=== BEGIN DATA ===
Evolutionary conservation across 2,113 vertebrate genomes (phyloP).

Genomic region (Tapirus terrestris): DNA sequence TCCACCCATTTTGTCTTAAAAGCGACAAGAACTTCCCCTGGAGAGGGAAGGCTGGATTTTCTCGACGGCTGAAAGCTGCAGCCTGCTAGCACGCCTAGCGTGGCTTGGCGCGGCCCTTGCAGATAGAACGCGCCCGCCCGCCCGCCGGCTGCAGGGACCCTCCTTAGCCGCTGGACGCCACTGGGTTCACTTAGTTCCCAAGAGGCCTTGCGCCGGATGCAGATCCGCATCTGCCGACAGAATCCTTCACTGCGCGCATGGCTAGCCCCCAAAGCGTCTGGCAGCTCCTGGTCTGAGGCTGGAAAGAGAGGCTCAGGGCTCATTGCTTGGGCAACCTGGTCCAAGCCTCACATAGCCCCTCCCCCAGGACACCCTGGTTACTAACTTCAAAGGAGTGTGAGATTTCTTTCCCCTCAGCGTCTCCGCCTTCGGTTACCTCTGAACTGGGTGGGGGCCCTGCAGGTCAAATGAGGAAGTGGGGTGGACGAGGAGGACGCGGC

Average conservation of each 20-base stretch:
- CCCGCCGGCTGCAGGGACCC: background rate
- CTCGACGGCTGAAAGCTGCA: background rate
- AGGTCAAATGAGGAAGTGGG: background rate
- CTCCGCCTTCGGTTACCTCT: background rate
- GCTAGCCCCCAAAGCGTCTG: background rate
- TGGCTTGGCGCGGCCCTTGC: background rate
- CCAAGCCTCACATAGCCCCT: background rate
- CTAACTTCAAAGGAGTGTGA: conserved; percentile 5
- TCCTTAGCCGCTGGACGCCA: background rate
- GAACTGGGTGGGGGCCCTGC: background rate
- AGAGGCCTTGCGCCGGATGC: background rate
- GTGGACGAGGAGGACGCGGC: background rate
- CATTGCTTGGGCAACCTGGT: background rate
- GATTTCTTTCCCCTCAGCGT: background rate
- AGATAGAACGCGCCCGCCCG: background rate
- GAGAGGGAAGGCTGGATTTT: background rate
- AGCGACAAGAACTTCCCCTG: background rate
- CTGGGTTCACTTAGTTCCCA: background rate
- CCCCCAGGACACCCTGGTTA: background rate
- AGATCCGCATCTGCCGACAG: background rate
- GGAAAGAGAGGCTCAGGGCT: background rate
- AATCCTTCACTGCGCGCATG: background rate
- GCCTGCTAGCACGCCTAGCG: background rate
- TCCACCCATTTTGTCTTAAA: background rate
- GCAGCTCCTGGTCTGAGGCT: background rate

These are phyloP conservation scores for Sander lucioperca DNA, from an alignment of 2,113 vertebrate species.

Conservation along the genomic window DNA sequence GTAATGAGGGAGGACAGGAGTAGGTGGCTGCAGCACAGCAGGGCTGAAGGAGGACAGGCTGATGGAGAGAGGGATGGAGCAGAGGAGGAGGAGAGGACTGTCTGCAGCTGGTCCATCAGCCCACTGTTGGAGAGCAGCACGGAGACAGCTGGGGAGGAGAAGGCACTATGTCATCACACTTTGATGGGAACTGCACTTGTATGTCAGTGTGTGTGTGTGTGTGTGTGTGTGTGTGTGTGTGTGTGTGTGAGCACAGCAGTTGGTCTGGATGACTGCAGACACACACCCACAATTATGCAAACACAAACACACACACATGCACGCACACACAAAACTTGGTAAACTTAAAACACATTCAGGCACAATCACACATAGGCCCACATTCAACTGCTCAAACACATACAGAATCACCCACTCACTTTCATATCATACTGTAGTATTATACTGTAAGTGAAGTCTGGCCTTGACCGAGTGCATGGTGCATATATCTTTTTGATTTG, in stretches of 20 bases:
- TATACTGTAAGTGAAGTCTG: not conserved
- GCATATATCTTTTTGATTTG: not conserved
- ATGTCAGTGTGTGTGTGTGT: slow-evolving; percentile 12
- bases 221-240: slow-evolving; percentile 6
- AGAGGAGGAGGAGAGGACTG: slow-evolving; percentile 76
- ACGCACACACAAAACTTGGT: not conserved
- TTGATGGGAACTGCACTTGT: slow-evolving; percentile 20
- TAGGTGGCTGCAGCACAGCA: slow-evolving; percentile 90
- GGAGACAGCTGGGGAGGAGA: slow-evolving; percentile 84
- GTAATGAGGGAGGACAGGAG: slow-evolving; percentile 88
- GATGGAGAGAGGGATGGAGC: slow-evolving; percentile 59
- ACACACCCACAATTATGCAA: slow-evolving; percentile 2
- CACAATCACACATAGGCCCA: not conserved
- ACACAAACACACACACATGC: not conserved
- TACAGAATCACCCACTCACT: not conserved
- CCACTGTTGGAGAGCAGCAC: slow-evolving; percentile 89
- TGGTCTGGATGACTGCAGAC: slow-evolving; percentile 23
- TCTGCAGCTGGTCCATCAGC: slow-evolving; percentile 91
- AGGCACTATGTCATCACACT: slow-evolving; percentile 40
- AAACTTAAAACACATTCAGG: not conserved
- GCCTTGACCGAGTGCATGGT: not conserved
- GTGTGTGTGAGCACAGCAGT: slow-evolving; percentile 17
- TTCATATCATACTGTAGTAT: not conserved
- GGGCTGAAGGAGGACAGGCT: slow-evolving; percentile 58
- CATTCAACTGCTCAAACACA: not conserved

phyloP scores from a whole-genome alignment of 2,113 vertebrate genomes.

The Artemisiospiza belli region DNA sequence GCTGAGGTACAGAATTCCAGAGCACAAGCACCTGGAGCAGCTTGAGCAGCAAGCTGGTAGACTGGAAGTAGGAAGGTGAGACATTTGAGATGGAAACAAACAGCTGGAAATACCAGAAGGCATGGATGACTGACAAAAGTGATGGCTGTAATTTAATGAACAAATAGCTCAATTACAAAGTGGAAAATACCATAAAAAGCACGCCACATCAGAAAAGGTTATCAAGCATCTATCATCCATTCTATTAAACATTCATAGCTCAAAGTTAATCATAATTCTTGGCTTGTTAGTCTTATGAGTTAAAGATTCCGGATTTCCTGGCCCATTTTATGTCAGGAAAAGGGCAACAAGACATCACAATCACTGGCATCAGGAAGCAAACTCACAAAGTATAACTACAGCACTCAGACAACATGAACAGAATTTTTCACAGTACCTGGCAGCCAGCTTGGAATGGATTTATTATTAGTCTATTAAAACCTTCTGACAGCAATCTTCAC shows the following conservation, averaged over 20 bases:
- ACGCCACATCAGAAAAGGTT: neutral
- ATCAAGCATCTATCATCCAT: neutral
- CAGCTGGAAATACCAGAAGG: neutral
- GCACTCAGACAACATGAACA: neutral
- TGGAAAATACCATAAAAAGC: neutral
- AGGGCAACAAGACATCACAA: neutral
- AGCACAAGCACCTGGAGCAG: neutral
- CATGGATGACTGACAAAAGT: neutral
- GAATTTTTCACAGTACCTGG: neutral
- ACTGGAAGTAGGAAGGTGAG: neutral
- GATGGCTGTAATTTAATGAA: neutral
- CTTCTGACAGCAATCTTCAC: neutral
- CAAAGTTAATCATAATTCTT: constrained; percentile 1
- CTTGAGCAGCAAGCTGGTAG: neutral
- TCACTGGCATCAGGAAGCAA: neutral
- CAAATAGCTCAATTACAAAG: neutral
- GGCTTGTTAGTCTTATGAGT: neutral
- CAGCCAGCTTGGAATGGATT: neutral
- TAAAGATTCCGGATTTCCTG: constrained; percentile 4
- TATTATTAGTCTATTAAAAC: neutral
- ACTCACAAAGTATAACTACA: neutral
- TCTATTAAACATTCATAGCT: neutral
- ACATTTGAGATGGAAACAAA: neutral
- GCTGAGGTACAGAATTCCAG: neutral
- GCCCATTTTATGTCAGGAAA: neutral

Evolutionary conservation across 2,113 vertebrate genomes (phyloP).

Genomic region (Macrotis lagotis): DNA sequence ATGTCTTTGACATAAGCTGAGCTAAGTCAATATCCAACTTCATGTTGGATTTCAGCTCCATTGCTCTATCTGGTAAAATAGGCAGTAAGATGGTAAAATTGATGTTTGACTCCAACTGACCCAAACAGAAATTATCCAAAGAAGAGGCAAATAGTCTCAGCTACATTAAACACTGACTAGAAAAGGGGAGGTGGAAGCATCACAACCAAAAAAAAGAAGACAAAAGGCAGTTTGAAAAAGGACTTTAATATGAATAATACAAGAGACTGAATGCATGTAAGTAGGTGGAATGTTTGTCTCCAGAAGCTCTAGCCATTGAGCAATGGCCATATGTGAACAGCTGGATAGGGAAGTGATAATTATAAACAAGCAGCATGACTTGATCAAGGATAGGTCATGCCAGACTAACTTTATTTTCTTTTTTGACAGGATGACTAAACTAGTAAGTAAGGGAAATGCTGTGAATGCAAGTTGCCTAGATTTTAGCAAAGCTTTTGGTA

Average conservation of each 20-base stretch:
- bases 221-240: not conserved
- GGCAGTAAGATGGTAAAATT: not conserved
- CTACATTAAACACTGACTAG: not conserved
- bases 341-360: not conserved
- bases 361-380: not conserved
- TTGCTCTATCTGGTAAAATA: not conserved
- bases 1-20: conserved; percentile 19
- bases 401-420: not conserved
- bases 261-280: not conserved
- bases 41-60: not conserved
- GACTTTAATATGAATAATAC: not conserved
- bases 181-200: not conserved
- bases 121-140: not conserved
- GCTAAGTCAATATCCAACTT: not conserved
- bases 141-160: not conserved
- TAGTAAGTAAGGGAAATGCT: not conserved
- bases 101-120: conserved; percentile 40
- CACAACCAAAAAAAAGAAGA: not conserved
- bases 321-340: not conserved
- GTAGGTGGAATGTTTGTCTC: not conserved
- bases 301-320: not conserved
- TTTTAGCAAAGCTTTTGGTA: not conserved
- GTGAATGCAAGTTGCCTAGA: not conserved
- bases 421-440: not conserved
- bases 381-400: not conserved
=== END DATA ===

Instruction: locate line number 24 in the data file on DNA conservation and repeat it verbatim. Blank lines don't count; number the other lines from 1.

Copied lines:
- GGAAAGAGAGGCTCAGGGCT: background rate